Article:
Donte Woods-Spikes Is a Columbus Ohio Native with a camera and a plan to change both minds and hearts.
Woods-Spikes began taking classes at Columbus State Community College as a part time student in 2012, where he first ran into his Sociology teacher, an ex-cop, who introduced him to community work. Ever since he's been trying to make positive changes in areas where people are told to "stay away."
Donte started a teens group In 2014 after hearing about murders constantly taking place in the neighborhood he volunteered in and built a relationship with the teens in the neighborhood which happened to be predominantly African-American. After one of the young men that attended the group, who had a lot of influence over the neighborhood was brutally murdered, Donte was inspired to begin recording his interactions with the teens and young men because the information shared by the young man that was murdered was imperative to anyone who desires to help young black men make it out of poverty. He is currently working on a documentary called A Talk With Our Sons that involves young black men expressing their feelings and being openly honest about how they feel towards recent tragedies and events, as well how their lives are at risk and how they believe they are seen by society. The documentary gives the boys free range to speak without being censored which provides them with an authentic voice.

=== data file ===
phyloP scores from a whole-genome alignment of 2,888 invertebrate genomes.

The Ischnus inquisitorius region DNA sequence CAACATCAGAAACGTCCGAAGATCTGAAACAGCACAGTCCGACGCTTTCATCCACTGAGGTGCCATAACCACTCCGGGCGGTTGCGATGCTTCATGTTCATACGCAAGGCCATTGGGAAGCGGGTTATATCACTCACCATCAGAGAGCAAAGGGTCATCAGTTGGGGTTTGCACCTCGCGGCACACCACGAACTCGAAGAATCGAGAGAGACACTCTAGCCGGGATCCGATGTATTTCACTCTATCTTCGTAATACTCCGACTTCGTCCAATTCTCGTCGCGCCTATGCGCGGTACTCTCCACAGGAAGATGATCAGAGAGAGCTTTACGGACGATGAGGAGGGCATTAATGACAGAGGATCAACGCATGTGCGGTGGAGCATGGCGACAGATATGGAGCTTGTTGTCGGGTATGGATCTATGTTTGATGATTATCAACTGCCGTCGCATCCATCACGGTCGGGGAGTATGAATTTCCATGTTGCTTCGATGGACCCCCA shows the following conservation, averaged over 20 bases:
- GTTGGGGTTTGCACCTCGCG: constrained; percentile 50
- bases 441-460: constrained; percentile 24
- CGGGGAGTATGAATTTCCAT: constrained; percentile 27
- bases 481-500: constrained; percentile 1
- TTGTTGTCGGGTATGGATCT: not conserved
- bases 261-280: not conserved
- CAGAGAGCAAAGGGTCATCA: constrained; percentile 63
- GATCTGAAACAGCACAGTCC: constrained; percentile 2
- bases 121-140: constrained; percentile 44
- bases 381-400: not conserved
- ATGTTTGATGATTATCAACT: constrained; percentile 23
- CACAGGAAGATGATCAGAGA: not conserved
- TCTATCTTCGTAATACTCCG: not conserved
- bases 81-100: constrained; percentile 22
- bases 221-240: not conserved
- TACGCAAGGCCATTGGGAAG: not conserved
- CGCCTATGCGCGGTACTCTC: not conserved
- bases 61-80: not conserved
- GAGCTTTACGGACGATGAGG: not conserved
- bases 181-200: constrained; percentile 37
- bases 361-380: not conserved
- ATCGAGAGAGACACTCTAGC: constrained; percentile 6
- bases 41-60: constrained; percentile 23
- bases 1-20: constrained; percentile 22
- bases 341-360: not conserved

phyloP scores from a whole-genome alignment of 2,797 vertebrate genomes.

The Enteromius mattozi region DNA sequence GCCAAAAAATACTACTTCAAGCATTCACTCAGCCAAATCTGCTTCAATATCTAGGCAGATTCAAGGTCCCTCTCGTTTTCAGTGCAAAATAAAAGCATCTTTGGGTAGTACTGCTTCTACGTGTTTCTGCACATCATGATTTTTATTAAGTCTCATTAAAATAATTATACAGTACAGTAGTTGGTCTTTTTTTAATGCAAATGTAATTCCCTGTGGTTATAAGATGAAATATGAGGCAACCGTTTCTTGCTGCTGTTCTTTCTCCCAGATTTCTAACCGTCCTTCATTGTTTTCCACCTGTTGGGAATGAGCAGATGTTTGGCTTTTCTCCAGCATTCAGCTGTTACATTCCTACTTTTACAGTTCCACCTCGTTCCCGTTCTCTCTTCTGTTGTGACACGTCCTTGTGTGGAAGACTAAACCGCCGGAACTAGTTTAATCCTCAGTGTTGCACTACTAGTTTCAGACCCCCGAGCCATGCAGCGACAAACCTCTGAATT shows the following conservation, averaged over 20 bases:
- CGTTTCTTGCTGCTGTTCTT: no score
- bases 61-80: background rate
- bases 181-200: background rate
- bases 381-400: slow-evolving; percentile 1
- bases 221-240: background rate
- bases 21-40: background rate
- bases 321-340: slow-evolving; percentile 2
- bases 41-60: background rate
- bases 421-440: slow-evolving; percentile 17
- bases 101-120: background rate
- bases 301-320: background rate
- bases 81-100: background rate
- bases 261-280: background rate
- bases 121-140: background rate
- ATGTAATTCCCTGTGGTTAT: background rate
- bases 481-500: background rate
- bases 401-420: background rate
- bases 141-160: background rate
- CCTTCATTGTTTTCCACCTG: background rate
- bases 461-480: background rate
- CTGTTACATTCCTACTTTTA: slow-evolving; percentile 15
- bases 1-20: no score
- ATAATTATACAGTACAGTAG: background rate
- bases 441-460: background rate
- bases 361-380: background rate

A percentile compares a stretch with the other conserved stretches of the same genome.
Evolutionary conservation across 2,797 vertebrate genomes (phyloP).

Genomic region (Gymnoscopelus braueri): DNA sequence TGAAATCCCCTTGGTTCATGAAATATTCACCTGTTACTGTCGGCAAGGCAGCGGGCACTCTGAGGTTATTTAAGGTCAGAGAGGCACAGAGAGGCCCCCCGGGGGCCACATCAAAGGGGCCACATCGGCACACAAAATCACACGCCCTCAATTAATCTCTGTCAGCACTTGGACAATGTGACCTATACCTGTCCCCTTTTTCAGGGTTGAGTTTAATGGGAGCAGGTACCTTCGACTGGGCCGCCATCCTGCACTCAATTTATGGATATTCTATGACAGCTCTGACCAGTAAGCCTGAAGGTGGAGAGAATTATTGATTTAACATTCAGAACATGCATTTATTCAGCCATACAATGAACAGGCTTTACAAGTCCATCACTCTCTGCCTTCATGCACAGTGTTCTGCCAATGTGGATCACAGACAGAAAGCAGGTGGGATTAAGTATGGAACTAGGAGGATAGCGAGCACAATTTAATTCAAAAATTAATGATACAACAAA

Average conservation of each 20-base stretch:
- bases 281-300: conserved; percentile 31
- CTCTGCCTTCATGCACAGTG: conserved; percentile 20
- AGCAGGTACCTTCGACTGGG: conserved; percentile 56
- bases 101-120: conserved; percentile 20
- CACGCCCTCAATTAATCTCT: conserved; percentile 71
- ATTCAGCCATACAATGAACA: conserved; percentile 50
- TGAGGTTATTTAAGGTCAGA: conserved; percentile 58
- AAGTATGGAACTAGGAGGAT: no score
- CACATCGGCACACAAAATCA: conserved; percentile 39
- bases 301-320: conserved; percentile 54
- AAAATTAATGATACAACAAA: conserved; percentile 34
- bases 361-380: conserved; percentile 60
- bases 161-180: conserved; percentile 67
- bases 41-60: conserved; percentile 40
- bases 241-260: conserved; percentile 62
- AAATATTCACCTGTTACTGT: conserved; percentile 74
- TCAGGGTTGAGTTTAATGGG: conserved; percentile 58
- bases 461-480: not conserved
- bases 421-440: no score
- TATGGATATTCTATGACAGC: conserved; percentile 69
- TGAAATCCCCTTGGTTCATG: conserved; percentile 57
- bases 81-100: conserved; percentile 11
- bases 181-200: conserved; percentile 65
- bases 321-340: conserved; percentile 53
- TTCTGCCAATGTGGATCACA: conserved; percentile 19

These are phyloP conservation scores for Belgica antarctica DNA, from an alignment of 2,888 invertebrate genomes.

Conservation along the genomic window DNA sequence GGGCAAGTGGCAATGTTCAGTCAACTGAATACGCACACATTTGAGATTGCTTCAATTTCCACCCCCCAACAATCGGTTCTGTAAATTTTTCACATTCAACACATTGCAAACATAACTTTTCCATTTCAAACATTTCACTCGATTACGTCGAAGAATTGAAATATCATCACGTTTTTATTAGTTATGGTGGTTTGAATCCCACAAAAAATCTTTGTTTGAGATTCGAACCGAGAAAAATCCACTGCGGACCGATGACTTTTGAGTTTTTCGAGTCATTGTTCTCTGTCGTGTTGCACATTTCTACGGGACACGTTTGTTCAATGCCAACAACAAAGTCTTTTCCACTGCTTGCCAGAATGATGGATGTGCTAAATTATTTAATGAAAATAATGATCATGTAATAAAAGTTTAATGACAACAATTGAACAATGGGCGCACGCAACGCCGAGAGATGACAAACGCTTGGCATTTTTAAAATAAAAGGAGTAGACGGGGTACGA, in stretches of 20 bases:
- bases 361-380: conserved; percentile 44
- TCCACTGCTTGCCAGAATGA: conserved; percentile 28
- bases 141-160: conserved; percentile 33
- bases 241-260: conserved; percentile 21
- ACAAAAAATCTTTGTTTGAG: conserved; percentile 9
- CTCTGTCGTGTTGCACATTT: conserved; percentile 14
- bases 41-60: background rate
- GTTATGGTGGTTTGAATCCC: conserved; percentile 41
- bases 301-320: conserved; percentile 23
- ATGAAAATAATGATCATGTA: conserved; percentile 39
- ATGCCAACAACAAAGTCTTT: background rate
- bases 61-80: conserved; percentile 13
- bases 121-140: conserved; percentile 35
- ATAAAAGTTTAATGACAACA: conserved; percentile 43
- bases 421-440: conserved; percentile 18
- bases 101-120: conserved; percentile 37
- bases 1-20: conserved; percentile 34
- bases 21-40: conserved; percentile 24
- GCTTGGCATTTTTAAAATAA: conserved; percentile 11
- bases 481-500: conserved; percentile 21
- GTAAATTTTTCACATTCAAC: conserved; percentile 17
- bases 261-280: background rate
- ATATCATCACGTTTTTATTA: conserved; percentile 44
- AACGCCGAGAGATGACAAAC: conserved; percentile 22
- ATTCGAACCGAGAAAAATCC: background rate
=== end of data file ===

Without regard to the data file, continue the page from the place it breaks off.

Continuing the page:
When Donte isn't interviewing teens, he's talking to the Liaison Officer, whom he has become great friends with who is heavily invested in creating relationships in the community. With the current issues at hand involving community and police, Donte’s unique approach has granted him trust from both the community of Black Men and Police Officers who are White. Being able to migrate from the neighborhood and police station, A Talk With Our Sons could possibly be the answer to questions that various Police Officers continuously ask him when it comes to policing neighborhoods filled with Black Men and the ingredients to bridging the gap of community-police relations.
He has been recognized for his efforts and dedication by being invited to speak on numerous panel discussions at facilities such as CSCC and Trinity Lutheran Seminary on issues of race and bias, as well being interviewed by the likes of Columbus Dispatch and Columbus Alive for being active in the community.
Growing up in the Linden area, his parents were able to place him into a school with a much more appealing learning environment where he happened to be one of the very few African-American students who attended the school. After his first year he transferred to a different school that displayed major significant differences which contributed to traumatic experiences, causing his grades to suffer as well making him resent White Women and Black Males young and old as a collective for 12 years. After several outburst in high school he was expelled from Columbus City Schools and was placed in a Charter School where he graduated in 2010, 2 years later from his expected 2008 graduation date.
Donte plans to start his own organization and make documentaries revolving around urban life experiences to help educate and introduce the world to a realistic view of people who live in these areas and how much adversity they have to overcome.